Pox Nora is one of the few strategy games I’ve played on a console. With the price tag of 0 dollars, I was intrigued and a little nervous. But after being surprised by more recent entries in the genre, and as a noob of the genre I figured it was worth a shot.
Pox Nora is a game you absolutely must play the tutorial for. I tried pulling the typical jump right in approach, and I did not have a good time. Even with the tutorial the game was intimidating and a little confusing, but with a mixture of what I picked up from the tutorial and previous similar titles I was able to piece it together. Pox Nora is a strategy game with virtual trading cards. The cards themselves are referred to as runes and serve as your warriors, equipment and the game’s collectibles. The goal of each encounter is to destroy your opponent’s Shrine (their main structure), before they get yours.
The battles themselves take place on a grid-like battlefield. Once In battle you must collect Nora, which essentially serve as action points. Which in turn, dictates how you summon warriors and use abilities. It plays on a turn based system and the game can be very unforgiving. It has a hell of a learning curve to the point where it can get a little boring as the battles can last up to an hour. Eventually I got the hang of it after multiple matches. However, I found after a few matches lasting upward of 40-50 minutes, that a lot of the time was spent frustrated trying to click the correct unit and having it do what I wanted. Rather than that time being gameplay time itself. Which probably makes Pox Nora feel like it is one of those games that is best played on a PC. It feels awkward navigating the game’s menus and grid with a controller as they were most likely ported over as is.
There are mini campaigns in which you can play for small story and lore, which is where I found all of my time spent. It has daily challenges which kept giving me an error, and a multiplayer mode which just would not work. It showed games in progress which led me to believe that people who were actually playing online were planned matches. On the 1 v 1 lists there is usually a handful of games going on, but the 2 v 2 room is nonexistent. There’s a queue system where I tried on 3 different days, both modes, one of which I let sit for half and hour and never got in to a match.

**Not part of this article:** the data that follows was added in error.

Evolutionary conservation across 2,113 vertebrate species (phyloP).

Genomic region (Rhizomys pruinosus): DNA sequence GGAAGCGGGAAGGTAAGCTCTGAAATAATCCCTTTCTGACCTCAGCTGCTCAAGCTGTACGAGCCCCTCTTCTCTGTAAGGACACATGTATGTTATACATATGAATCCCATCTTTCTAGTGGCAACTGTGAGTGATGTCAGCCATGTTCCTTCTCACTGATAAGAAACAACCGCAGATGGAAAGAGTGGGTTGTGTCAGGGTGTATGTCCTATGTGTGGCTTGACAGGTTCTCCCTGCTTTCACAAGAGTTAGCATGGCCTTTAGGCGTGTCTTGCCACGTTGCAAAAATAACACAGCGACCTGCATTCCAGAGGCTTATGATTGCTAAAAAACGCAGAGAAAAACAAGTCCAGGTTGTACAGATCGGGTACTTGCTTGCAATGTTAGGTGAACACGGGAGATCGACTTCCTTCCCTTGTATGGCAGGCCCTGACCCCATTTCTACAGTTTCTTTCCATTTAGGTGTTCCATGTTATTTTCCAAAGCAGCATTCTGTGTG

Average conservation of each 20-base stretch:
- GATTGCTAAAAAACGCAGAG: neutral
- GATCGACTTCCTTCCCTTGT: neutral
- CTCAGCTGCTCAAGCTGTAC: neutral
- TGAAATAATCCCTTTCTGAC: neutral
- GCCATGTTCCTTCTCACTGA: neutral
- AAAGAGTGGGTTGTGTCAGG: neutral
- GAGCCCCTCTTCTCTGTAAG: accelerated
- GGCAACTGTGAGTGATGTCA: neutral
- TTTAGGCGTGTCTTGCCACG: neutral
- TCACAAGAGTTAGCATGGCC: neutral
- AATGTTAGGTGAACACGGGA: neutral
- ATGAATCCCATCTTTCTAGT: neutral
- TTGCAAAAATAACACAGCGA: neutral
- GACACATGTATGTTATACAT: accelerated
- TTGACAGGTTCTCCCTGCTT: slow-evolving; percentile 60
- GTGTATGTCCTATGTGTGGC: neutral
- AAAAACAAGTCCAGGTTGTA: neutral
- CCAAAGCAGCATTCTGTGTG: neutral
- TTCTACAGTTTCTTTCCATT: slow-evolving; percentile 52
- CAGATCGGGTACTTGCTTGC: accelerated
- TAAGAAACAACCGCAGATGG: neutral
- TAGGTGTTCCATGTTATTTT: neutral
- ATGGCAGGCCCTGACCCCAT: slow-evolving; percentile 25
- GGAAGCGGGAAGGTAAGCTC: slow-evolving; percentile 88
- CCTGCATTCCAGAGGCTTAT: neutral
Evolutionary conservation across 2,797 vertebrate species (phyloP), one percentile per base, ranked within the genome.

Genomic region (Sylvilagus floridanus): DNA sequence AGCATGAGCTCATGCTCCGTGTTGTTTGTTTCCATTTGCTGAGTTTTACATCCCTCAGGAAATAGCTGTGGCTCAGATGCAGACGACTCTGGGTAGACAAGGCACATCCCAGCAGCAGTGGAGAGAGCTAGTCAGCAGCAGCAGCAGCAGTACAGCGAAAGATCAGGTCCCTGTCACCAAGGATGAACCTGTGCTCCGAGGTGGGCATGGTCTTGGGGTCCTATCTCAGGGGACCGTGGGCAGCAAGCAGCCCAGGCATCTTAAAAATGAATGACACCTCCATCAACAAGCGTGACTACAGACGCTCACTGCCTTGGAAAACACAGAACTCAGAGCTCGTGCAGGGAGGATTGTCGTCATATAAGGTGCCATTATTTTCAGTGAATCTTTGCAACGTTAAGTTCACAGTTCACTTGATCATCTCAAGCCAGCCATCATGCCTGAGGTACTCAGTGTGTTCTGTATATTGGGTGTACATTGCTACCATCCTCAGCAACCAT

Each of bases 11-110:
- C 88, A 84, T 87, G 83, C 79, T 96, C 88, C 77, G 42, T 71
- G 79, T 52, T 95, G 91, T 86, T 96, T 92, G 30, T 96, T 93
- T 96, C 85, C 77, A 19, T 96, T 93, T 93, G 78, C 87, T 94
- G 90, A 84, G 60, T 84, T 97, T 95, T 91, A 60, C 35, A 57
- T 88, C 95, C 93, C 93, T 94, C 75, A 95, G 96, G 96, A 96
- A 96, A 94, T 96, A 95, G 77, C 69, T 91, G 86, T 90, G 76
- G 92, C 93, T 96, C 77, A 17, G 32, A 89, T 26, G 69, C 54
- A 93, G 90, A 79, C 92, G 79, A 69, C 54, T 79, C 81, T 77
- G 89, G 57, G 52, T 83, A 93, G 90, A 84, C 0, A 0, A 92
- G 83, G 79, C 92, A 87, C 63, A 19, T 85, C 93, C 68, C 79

The menus in the game are painful to look at, and even more so the sound effects definitely show this is a very aged game. Now graphics won’t make or save a game, but overall presentation, look, and feel can certainly break it. In 2017 even for a free title this just simply will not do. I found myself disabling menu sounds as the repetitive clicking sound gave me a headache, and there was no background music to compliment it.
The in-game animations are clearly from a different time and don’t really do much in the way of immersing you into any battle. Pox Nora looks like it’s a game from the original StarCraft era. But it released just under a decade later. During a time where games such as StarCraft II and Fire Emblem have set standards, Pox Nora doesn’t do anything to build on what’s available. But then again, this is a game that’s been originally developed in a different decade and ported over. Everything about Pox Nora looks and feels like a game from the late 90’s.
Even making changes to your deck, due to the game implementing a cloud saving system ends up causes the game to stop and load. So if you make a mistake and need to go back, it’ll stop. Load. Each time. Which became a little irritating when trying to compare and edit cards. I let out a sigh of frustration whenever that loading bubble came up. Long story short, other than the card art the game isn’t particularly nice to look at, and the menus are frustrating and boring.
Free to play? Probably better to stay away. To be fair, Pox Nora has its appeal, but it only really seems to exist to serve the fans it has gathered over the years. Once I got the hang of it, the game was ok. The mechanics are solid and this clearly isn’t a game that was put together overnight. To put it in perspective, this is a game that was originally released in summer of 2006. Before the PlayStation 3, and it hasn’t really aged well. Visually anyway. The combination of that and the use of a controller, it’s a different time and if this review was for a launch title for the PS3 perhaps it would be a little different.
Pox Nora seems more like it was ported and marketed as a free to play and essentially a shot in the dark to grab players in hopes that it would be a cash cow with regards to this port. Even if you’re into tabletop games and hardcore strategy games, at a price tag of free, it’s hard to recommend it. Reason being that there’s another place to play this game and even then there’s probably better options on there to get your fix. At a time where the PlayStation 4 has a genuinely stacked library, it’s hard to figure out where this game fits. As a noob fan of the genre I can only say if you’re like me, you’re better off looking elsewhere.